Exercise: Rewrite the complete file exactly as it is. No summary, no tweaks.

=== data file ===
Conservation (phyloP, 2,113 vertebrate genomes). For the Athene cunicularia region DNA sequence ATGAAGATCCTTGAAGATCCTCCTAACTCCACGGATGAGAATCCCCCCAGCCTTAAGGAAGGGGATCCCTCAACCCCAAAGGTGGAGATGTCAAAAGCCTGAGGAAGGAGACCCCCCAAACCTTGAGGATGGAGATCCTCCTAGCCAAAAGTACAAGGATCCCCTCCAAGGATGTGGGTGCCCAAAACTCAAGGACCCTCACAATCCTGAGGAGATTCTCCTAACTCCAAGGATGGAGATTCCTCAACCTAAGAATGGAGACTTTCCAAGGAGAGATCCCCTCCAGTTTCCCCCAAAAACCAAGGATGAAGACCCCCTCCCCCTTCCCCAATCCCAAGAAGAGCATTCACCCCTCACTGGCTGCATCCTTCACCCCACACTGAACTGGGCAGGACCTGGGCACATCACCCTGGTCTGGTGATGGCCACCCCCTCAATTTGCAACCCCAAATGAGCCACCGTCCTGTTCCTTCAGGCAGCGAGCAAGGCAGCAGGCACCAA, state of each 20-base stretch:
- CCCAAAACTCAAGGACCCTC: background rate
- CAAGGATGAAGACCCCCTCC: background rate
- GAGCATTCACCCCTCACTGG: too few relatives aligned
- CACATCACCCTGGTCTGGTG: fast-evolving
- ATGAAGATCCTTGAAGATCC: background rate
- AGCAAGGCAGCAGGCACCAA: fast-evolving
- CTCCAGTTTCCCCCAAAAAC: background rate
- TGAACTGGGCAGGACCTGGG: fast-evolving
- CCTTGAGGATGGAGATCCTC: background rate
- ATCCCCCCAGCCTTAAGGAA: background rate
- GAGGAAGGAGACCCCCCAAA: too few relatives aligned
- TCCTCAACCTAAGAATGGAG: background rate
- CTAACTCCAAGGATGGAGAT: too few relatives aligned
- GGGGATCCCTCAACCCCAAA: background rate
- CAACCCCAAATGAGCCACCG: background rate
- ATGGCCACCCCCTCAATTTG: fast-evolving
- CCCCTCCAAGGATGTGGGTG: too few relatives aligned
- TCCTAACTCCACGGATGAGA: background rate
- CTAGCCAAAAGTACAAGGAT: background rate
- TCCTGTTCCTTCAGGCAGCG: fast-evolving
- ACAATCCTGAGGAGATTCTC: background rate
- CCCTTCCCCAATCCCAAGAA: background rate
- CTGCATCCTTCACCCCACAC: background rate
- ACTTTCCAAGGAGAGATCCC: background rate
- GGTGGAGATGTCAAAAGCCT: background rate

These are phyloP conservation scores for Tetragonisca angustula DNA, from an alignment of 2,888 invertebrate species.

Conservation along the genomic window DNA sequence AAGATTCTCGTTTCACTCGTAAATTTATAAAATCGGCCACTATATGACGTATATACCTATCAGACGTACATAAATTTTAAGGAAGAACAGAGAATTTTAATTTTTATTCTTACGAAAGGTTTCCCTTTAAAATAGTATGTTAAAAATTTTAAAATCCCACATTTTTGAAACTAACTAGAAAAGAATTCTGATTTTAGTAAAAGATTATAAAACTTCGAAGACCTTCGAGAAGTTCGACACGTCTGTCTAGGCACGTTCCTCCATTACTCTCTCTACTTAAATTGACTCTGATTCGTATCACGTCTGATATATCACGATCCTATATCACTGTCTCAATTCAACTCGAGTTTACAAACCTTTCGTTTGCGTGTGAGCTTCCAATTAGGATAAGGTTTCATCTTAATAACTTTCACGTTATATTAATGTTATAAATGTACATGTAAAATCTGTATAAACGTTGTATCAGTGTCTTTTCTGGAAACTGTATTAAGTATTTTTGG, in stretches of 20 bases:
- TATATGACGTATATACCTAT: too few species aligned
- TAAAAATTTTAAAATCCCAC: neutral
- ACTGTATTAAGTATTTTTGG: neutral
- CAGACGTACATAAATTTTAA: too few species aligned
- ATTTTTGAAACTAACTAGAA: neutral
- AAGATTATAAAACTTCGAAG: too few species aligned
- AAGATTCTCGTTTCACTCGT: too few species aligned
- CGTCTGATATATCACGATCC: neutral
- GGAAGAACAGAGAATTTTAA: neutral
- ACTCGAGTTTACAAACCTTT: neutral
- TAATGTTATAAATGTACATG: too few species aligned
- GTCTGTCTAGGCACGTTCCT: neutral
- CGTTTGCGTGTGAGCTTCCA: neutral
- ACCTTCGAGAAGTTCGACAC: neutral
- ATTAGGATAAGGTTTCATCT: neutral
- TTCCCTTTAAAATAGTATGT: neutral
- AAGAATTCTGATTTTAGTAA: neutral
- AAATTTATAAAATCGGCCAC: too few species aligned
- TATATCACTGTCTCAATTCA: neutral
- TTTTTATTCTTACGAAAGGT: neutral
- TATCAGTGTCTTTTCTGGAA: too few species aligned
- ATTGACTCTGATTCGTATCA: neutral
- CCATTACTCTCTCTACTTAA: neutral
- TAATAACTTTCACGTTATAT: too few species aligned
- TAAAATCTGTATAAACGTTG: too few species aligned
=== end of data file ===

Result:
Conservation (phyloP, 2,113 vertebrate genomes). For the Athene cunicularia region DNA sequence ATGAAGATCCTTGAAGATCCTCCTAACTCCACGGATGAGAATCCCCCCAGCCTTAAGGAAGGGGATCCCTCAACCCCAAAGGTGGAGATGTCAAAAGCCTGAGGAAGGAGACCCCCCAAACCTTGAGGATGGAGATCCTCCTAGCCAAAAGTACAAGGATCCCCTCCAAGGATGTGGGTGCCCAAAACTCAAGGACCCTCACAATCCTGAGGAGATTCTCCTAACTCCAAGGATGGAGATTCCTCAACCTAAGAATGGAGACTTTCCAAGGAGAGATCCCCTCCAGTTTCCCCCAAAAACCAAGGATGAAGACCCCCTCCCCCTTCCCCAATCCCAAGAAGAGCATTCACCCCTCACTGGCTGCATCCTTCACCCCACACTGAACTGGGCAGGACCTGGGCACATCACCCTGGTCTGGTGATGGCCACCCCCTCAATTTGCAACCCCAAATGAGCCACCGTCCTGTTCCTTCAGGCAGCGAGCAAGGCAGCAGGCACCAA, state of each 20-base stretch:
- CCCAAAACTCAAGGACCCTC: background rate
- CAAGGATGAAGACCCCCTCC: background rate
- GAGCATTCACCCCTCACTGG: too few relatives aligned
- CACATCACCCTGGTCTGGTG: fast-evolving
- ATGAAGATCCTTGAAGATCC: background rate
- AGCAAGGCAGCAGGCACCAA: fast-evolving
- CTCCAGTTTCCCCCAAAAAC: background rate
- TGAACTGGGCAGGACCTGGG: fast-evolving
- CCTTGAGGATGGAGATCCTC: background rate
- ATCCCCCCAGCCTTAAGGAA: background rate
- GAGGAAGGAGACCCCCCAAA: too few relatives aligned
- TCCTCAACCTAAGAATGGAG: background rate
- CTAACTCCAAGGATGGAGAT: too few relatives aligned
- GGGGATCCCTCAACCCCAAA: background rate
- CAACCCCAAATGAGCCACCG: background rate
- ATGGCCACCCCCTCAATTTG: fast-evolving
- CCCCTCCAAGGATGTGGGTG: too few relatives aligned
- TCCTAACTCCACGGATGAGA: background rate
- CTAGCCAAAAGTACAAGGAT: background rate
- TCCTGTTCCTTCAGGCAGCG: fast-evolving
- ACAATCCTGAGGAGATTCTC: background rate
- CCCTTCCCCAATCCCAAGAA: background rate
- CTGCATCCTTCACCCCACAC: background rate
- ACTTTCCAAGGAGAGATCCC: background rate
- GGTGGAGATGTCAAAAGCCT: background rate

These are phyloP conservation scores for Tetragonisca angustula DNA, from an alignment of 2,888 invertebrate species.

Conservation along the genomic window DNA sequence AAGATTCTCGTTTCACTCGTAAATTTATAAAATCGGCCACTATATGACGTATATACCTATCAGACGTACATAAATTTTAAGGAAGAACAGAGAATTTTAATTTTTATTCTTACGAAAGGTTTCCCTTTAAAATAGTATGTTAAAAATTTTAAAATCCCACATTTTTGAAACTAACTAGAAAAGAATTCTGATTTTAGTAAAAGATTATAAAACTTCGAAGACCTTCGAGAAGTTCGACACGTCTGTCTAGGCACGTTCCTCCATTACTCTCTCTACTTAAATTGACTCTGATTCGTATCACGTCTGATATATCACGATCCTATATCACTGTCTCAATTCAACTCGAGTTTACAAACCTTTCGTTTGCGTGTGAGCTTCCAATTAGGATAAGGTTTCATCTTAATAACTTTCACGTTATATTAATGTTATAAATGTACATGTAAAATCTGTATAAACGTTGTATCAGTGTCTTTTCTGGAAACTGTATTAAGTATTTTTGG, in stretches of 20 bases:
- TATATGACGTATATACCTAT: too few species aligned
- TAAAAATTTTAAAATCCCAC: neutral
- ACTGTATTAAGTATTTTTGG: neutral
- CAGACGTACATAAATTTTAA: too few species aligned
- ATTTTTGAAACTAACTAGAA: neutral
- AAGATTATAAAACTTCGAAG: too few species aligned
- AAGATTCTCGTTTCACTCGT: too few species aligned
- CGTCTGATATATCACGATCC: neutral
- GGAAGAACAGAGAATTTTAA: neutral
- ACTCGAGTTTACAAACCTTT: neutral
- TAATGTTATAAATGTACATG: too few species aligned
- GTCTGTCTAGGCACGTTCCT: neutral
- CGTTTGCGTGTGAGCTTCCA: neutral
- ACCTTCGAGAAGTTCGACAC: neutral
- ATTAGGATAAGGTTTCATCT: neutral
- TTCCCTTTAAAATAGTATGT: neutral
- AAGAATTCTGATTTTAGTAA: neutral
- AAATTTATAAAATCGGCCAC: too few species aligned
- TATATCACTGTCTCAATTCA: neutral
- TTTTTATTCTTACGAAAGGT: neutral
- TATCAGTGTCTTTTCTGGAA: too few species aligned
- ATTGACTCTGATTCGTATCA: neutral
- CCATTACTCTCTCTACTTAA: neutral
- TAATAACTTTCACGTTATAT: too few species aligned
- TAAAATCTGTATAAACGTTG: too few species aligned